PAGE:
Animal Remedy Board Policy Decisions
The Animal Remedies Board’s decisions in regard to the regulatory control of in-feed antibiotic growth promotants in New Zealand are:
1. In recognition of the urgent need for inter-agency co-ordination of activities related to antibiotic resistance in animal and human health, the Board recommends the establishment of a joint ministerial committee to ensure co-operation, co-ordination and ongoing review of policies and criteria for regulatory control of in-feed antibiotics.
2. The Board supports the development of standards, guidelines and codes of practice for the use of agricultural antibiotics by veterinarians and industry, and will provide endorsement of codes considered appropriate to manage antibiotic resistance.
3. The Board considers
that the following matters must be addressed in the
licensing of new antibiotic products for growth promotion
and re-assessment of existing products:
The implications for public health of the concurrent use of a functionally related product in human medicine in New Zealand or Australia;
The implications for public health of the subsequent introduction of a functionally related product in human medicine in New Zealand or Australia;
The implications for public health for products that produce resistance or cross-resistance to systemic antibiotics used in human medicine;
Product use should be compatible with a zero withholding period;
The impact of the product on animal welfare;
The impact of the use of the product on the concurrent availability of the same or functionally related product as a therapeutic agent for animal disease;
The efficacy of the product; and
The impact of the product on international trade in primary produce.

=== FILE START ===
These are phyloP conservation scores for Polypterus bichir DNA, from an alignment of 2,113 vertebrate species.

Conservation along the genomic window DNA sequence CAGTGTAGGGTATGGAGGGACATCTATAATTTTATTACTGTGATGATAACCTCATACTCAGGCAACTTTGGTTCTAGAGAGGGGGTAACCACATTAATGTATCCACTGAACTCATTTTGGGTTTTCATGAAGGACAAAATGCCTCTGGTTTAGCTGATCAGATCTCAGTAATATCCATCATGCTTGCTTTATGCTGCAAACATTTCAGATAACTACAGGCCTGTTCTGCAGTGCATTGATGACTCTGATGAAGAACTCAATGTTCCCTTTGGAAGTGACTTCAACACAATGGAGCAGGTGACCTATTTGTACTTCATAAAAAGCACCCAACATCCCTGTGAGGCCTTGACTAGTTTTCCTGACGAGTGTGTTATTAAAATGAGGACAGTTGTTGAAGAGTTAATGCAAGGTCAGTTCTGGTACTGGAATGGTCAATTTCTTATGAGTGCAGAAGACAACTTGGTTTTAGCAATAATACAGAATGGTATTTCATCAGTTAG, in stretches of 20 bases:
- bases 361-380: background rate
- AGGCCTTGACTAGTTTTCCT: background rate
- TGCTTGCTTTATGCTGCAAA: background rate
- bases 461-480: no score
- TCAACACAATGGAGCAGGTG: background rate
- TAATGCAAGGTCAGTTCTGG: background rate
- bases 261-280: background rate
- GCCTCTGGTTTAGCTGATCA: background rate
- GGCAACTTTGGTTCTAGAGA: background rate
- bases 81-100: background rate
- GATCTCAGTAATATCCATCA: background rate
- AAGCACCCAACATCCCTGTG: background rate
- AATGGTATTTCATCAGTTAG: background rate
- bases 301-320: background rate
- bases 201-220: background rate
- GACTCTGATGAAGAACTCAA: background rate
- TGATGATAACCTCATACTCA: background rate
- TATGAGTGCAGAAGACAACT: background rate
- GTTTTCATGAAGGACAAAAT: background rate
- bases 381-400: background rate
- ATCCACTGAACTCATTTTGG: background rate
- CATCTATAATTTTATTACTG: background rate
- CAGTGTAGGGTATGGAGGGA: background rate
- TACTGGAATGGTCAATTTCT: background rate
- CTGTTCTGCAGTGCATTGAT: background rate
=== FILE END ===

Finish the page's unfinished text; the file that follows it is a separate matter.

4. In addition to the above, the
Board considers that the following matters must be addressed
in the licensing of new antibiotic products for prophylactic
use and re-assessment of existing products:
The impact of the use of the drug in animals on the use of a functionally related product in human medicine for the treatment of serious disease in people for which there is no suitable alternative. Such drugs include: fluoroquinolones, glycopeptides, streptogramins and third generation cephalosporins;
Efficacy of the drug and establishment of optimum dose and treatment duration; and
The impact of resistance selection on animal and human health.
5. That re-assessment of existing growth
promotant and prophylactic antibiotic products, requiring
the above matters to be addressed for continued licensing,
should occur as soon as possible, with priority given to
re-assessment of avoparcin products.
Where licensing solely for growth promotion cannot be supported following re-assessment, consideration must be made of the use of that product for disease prevention and treatment purposes to ensure that a product, essential for the health and welfare of the animals, is not inadvertently and precipitately removed from the market.
6. The Board notes the voluntary withdrawal of the existing oral fluoroquinolone animal remedy for food-producing animals, and that similar products in the future are unlikely to meet the criteria established by the Board for licensing.
7. That the current moratorium on the licensing of any new antimicrobial growth promotants will continue until appropriate modification of Regulations are able to be made to allow re-assessment of existing products and licensing of new products. The moratorium will be reviewed at the next meeting of the Animal Remedies Board. During the period until the next Animal Remedies Board meeting, the Board will accept public comment on the need to refine the policies detailed above.